In addition to its standard helicopter models, Leonardo is also the sole producer of a tiltrotor aircraft – the AW609. Based on the military V-22 Osprey, this hybrid helicopter/airplane will be offered in an executive setup with seating for 9.
Its airplane speed and helicopter landing abilities will make it a hit among the VVIP crowd. Certification for the AW609 is expected in late 2020, with deliveries to begin immediately after.
MD is perhaps best known for its small, light single, the MD 500. In fact, there’s a good chance that, if you meet a helicopter pilot, they’ve flown a variant of the 500 at some point in their career, considering that nearly 5000 of them have been built since 1967.
Although the MD 500’s limiting factor would be its size, the company has 2 solutions – the MD 600N and MD 902 Explorer.
The 600N incorporates MD’s NOTAR (no tail rotor) technology. In corporate configuration, it can carry up to 5 passengers, and it’s popular with the yachting crowd for its safety and quietness – the 2 main advantages of not having a tail rotor.
The MD 902 Explorer is also a favorite for operators seeking a lower noise signature, along with the added safety of the tail rotor being replaced with a ducted fan in the tail.
This medium twin can comfortably carry 4 passengers and plenty of baggage in the additional 48-cu-ft hold. Like other manufacturers, MD has an in-house design firm that will customize helicopters to the owner’s wishes. If noise level is a concern, MD may be a top choice.
A catalog of executive helicopters would not be complete without Sikorsky. While the manufacturer currently has only 2 models in its civilian repertoire, both have been highly regarded in the VIP transport world for many years, including Fortune 500 company execs and numerous foreign heads of state.
A perennial favorite of the rotary-wing elite is the S-76. Now in its 10th generation, designated the S-76D, this medium twin first flew in 1977.
Regular upgrades to engines, avionics, and interiors have kept it at the top of the A-listers’ list. With configurations customizable for any taste, the S-76D has VIP seating for up to 8 passengers, who enter the cabin through limousine-style doors aided by electrically retractable steps.
Once inside, the active vibration control and Quite Zone transmission ensure comfortable travel, aided by the new tail rotor and main blades, which also provide a reduced noise footprint outside. Sikorsky’s larger model, the S-92, sets the standard for large-cabin VVIP helicopters.
The medium-lift twin can be ordered with seating for up to 22 occupants in utility mode – but, in the executive design, the preferred seat count is 9. The massive cabin can include wet bars, galleys, closets, lavatories, and state-of-the-art entertainment systems to rival its fixed-wing counterparts.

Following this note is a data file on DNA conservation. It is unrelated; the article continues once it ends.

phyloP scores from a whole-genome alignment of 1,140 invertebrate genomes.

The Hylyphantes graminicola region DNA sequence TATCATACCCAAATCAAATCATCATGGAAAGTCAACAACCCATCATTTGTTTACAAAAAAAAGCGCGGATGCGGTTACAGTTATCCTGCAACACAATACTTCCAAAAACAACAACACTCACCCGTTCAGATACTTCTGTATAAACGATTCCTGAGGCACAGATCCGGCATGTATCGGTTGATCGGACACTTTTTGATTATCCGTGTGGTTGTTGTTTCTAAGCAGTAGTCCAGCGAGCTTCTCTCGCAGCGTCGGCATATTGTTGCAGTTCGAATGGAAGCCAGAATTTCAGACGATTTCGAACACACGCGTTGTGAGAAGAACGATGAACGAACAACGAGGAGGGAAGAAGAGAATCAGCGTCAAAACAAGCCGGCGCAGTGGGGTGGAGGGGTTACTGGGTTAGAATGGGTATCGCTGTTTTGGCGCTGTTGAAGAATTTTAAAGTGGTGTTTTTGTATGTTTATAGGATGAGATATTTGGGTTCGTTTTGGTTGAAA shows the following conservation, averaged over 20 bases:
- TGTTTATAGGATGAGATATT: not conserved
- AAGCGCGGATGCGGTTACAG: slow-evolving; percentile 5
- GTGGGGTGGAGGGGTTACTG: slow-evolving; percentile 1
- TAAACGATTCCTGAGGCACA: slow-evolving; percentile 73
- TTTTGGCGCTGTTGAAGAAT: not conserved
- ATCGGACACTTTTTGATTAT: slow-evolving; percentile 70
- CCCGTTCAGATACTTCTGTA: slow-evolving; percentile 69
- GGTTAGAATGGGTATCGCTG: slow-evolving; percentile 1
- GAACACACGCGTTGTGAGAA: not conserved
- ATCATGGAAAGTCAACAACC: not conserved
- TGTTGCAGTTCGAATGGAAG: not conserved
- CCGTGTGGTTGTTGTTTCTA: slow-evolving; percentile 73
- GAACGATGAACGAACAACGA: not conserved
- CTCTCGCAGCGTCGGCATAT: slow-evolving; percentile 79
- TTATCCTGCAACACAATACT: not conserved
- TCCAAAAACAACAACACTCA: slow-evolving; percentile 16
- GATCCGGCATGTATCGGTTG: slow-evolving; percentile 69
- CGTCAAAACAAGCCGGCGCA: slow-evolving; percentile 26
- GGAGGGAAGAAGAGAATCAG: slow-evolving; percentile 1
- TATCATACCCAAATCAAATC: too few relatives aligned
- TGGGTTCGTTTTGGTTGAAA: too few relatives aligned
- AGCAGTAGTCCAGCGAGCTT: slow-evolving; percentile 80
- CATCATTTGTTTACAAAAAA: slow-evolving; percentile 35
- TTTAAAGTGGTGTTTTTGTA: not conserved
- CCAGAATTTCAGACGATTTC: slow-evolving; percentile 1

A feature not found in many other helicopters is the 6-ft-high ceiling, allowing easier access throughout. The S-92’s size, safety record, and technology were among the reasons for it being chosen as the basis for the next generation of US Presidential helicopter, the VH-92A.
To be operated by Marine Helicopter Squadron One (HMX-1), the VH-92A will replace the venerable Sikorsky VH-3D Sea King and is expected to enter operational service in late 2020 or early 2021.
A vertical future
The luxury helicopter fills a niche – not as a replacement for the corporate jet but as a complement. The private airplane can get you nearer to your destination than commercial travel, but the helicopter can get you even closer, and it can do so much more quickly than ground transportation, saving that ever-elusive element of time. The past decade has seen a rise in a new form of vertical lift.
Difficult to quantify, it comes in various forms, including quadrotors, tilting rotors, and, eventually, lifting mechanisms yet to be seen. Undoubtedly, these too will be found with luxurious interiors, befitting the elite who will be the first to acquire them. For now, however, the helicopter rules the skies for those who have the need and the means to travel to nearly inaccessible locations in style.
Brent Bundy has been a police officer with the Phoenix Police Dept for 29 years. He has served in the PHX Air Support Unit for 19 years and is a helicopter rescue pilot with nearly 4000 hours of flight time. Bundy currently flies Airbus AS350B3s for the helicopter side of Phoenix PD’s air unit and Cessna 172, 182s and 210s for the fixed-wing side.